Pete Mackanin sounds ready to remove Jeanmar Gomez from closer's role

Pete Mackanin sounds ready to remove Jeanmar Gomez from closer's role

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Ninth innings like Sunday can happen when your fifth-best reliever is your closer.

Four Phillies pitchers -- Jeremy Hellickson, Joaquin Benoit, Pat Neshek and Hector Neris -- had completely silenced the Nationals' potent offense Sunday afternoon through eight innings. 

The Phils were on their way to a 3-0 win when Jeanmar Gomez put two men on the in the ninth and allowed a massive three-run home run to Ryan Zimmerman.

It was the second homer Gomez has allowed already this season in three appearances. In two of those appearances, he entered with a three-run lead. One became a one-run save. The other was a blown save Sunday in a game the Phils came back to win, 4-3, on Cesar Hernandez's walk-off single (see Instant Replay).

So, of course, the first question manager Pete Mackanin was asked after the game was about the closer's role.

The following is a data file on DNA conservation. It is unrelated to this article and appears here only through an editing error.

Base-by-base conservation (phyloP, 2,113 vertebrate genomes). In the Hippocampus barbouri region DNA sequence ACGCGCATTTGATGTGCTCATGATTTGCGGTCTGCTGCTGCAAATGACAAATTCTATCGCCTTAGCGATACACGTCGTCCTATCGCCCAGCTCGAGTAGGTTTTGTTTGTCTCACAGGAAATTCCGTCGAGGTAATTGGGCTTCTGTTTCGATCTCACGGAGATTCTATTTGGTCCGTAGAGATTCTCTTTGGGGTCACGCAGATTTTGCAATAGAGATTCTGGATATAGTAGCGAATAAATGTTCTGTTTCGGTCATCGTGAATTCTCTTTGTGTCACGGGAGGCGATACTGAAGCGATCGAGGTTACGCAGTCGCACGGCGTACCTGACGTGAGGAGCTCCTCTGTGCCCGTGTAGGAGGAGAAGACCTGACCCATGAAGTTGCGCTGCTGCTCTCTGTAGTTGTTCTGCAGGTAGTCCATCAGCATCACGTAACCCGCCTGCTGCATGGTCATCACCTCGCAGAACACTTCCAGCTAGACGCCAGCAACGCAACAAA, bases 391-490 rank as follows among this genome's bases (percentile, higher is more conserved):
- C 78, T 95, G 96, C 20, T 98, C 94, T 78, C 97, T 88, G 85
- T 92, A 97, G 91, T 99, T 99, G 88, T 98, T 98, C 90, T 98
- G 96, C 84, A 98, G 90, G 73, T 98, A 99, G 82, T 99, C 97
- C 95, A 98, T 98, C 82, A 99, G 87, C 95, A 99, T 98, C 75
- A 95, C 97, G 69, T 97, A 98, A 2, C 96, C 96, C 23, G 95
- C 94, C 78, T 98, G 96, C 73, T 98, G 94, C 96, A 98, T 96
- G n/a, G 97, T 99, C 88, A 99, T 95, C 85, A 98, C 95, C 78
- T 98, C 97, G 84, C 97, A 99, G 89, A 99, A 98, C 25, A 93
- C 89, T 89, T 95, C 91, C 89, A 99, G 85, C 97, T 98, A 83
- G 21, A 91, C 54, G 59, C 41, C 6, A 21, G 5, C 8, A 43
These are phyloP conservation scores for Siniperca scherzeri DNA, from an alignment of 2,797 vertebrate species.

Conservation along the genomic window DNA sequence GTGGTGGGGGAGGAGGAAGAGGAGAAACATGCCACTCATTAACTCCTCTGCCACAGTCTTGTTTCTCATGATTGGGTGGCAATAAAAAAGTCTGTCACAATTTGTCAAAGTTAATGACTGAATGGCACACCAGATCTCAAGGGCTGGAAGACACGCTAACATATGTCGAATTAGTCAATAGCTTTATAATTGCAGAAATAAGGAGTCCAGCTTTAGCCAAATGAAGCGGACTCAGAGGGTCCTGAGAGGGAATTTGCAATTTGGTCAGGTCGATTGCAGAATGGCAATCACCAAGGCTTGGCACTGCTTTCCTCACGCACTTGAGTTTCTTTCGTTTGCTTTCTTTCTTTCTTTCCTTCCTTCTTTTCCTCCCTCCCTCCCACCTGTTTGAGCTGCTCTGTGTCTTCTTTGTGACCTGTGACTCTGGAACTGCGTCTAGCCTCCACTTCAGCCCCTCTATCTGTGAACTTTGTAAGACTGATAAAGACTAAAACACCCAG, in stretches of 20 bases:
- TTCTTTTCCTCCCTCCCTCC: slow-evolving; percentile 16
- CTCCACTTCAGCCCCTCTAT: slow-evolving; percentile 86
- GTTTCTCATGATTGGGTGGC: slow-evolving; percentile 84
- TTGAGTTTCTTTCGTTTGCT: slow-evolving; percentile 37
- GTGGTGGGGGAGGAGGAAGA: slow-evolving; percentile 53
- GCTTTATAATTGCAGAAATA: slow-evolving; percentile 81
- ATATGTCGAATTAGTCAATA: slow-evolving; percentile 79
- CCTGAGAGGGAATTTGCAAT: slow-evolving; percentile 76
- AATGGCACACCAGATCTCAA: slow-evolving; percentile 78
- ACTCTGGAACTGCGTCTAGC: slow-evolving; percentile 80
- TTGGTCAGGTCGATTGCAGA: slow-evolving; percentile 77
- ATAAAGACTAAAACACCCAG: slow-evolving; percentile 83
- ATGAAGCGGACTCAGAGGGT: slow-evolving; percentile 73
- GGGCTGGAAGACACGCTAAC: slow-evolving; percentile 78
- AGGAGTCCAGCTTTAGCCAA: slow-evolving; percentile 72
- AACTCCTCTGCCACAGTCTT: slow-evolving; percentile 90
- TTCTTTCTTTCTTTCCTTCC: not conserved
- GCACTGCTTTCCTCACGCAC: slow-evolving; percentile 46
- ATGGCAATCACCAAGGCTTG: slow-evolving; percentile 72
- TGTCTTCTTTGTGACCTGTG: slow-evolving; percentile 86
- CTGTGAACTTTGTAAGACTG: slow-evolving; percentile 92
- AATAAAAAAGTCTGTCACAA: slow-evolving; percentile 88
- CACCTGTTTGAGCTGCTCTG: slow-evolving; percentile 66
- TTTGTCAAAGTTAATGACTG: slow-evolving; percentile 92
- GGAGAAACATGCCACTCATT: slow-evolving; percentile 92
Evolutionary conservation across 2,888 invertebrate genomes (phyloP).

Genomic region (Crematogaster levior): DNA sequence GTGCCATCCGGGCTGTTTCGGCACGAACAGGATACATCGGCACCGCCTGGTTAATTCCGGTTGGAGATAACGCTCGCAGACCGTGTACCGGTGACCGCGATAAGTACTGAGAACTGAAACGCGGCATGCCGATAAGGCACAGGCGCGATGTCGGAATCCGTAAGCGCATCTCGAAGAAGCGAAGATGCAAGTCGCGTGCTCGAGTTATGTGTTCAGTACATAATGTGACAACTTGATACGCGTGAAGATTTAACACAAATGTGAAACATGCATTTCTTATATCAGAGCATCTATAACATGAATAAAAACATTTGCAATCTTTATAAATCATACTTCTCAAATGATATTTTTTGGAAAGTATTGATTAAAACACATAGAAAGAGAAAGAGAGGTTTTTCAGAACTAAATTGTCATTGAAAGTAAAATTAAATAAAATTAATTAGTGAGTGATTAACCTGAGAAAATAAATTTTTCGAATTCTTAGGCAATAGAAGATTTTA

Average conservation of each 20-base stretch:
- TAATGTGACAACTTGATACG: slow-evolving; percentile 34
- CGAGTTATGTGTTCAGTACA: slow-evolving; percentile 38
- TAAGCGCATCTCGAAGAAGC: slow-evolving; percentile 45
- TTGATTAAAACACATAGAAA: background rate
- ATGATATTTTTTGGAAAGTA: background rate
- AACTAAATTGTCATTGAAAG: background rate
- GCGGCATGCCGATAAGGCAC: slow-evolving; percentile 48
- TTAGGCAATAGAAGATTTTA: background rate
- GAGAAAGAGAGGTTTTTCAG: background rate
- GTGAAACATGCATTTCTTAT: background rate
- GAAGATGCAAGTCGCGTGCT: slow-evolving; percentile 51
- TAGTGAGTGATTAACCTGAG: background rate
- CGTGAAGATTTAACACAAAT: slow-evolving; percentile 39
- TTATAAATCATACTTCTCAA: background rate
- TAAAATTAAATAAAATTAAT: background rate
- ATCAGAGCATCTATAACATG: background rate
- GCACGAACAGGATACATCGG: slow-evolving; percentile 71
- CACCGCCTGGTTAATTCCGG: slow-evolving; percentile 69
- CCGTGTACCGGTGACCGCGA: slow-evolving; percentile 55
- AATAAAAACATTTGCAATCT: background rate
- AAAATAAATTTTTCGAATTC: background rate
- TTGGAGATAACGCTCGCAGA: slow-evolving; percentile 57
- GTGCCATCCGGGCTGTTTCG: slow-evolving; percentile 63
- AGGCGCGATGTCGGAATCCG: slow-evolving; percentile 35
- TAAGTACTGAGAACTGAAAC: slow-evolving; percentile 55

"I'm going to have a talk with him tomorrow," Mackanin said of Gomez. "I'll have something for you tomorrow. I need to talk with him."

Mackanin deflected a few more questions by saying news would come Monday after he's able to have a conversation with Gomez, but it's pretty clear just by his saying this that a change is coming. The Phillies simply can't afford to be using Gomez in the ninth inning when Neris, Benoit, and even Neshek and Edubray Ramos have better stuff.

Yes, Gomez saved 37 games last season. But it wasn't a dominant 37-save season. Most spent the season wondering when his decline would begin, and in September Gomez completely fell apart, his ERA soaring from 2.97 to 4.85. Mackanin had hoped Gomez's command would be closer to what it was last April through August but it hasn't been. He wanted to begin the season with Gomez closing because he felt he couldn't go back to Gomez if someone else failed early in the season.

But a week into the season, that change could already be on the way.